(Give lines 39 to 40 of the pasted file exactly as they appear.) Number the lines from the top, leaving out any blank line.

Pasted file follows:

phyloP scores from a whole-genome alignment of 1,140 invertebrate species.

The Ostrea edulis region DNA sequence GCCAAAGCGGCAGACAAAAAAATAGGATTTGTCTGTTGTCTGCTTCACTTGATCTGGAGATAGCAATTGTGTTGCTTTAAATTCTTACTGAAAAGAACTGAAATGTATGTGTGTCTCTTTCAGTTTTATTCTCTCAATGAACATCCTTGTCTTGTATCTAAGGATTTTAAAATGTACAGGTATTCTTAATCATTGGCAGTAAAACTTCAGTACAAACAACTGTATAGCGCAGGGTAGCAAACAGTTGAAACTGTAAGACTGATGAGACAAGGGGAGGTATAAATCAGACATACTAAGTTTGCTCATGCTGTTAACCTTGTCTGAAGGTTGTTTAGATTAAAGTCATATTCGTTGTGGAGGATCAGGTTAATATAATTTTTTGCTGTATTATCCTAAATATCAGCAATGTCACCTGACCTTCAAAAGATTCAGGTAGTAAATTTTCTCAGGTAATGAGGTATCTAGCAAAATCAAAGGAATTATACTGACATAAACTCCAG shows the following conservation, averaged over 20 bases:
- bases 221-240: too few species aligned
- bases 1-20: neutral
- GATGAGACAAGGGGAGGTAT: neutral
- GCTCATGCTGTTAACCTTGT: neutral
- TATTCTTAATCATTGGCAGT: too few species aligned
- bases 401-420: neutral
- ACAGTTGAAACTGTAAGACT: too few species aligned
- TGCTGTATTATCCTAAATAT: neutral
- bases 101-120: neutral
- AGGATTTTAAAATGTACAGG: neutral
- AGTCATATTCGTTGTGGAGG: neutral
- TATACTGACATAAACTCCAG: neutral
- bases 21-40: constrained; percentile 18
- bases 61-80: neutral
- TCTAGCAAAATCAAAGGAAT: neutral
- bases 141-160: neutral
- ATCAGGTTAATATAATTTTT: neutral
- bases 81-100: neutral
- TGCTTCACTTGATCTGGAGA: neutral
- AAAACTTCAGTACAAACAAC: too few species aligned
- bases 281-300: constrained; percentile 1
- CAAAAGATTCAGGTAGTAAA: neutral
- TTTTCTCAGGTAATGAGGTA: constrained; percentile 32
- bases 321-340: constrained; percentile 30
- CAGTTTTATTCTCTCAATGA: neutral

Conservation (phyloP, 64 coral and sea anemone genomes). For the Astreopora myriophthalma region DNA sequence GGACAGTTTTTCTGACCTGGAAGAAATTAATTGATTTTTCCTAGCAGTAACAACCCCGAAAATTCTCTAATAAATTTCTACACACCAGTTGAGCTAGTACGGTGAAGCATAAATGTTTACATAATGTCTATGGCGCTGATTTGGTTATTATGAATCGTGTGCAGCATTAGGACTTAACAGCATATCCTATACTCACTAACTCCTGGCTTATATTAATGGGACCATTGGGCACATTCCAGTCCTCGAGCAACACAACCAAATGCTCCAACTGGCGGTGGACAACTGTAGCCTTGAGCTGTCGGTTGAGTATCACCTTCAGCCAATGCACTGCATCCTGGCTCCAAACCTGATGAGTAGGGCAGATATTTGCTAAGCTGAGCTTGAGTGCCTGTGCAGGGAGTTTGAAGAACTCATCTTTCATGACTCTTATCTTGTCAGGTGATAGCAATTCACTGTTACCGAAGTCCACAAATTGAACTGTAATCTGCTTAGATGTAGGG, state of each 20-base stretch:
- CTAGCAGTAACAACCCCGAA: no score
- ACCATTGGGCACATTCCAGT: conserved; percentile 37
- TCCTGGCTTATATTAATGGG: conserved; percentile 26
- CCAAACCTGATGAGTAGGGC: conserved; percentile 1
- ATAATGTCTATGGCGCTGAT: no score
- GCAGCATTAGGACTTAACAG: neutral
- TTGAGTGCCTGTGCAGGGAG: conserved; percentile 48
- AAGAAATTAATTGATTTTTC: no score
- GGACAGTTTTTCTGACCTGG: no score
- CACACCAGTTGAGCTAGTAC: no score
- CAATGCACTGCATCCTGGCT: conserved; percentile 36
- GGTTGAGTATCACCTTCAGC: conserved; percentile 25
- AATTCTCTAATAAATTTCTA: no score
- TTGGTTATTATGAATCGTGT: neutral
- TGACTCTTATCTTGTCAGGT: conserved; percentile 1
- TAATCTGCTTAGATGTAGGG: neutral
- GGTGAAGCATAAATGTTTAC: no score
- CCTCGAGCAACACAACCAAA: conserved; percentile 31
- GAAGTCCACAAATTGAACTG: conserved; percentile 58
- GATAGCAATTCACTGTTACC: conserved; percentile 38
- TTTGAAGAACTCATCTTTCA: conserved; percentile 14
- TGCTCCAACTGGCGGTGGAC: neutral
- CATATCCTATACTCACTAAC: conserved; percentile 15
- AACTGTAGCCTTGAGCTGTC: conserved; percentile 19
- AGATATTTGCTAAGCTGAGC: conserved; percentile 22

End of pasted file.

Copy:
- CAATGCACTGCATCCTGGCT: conserved; percentile 36
- GGTTGAGTATCACCTTCAGC: conserved; percentile 25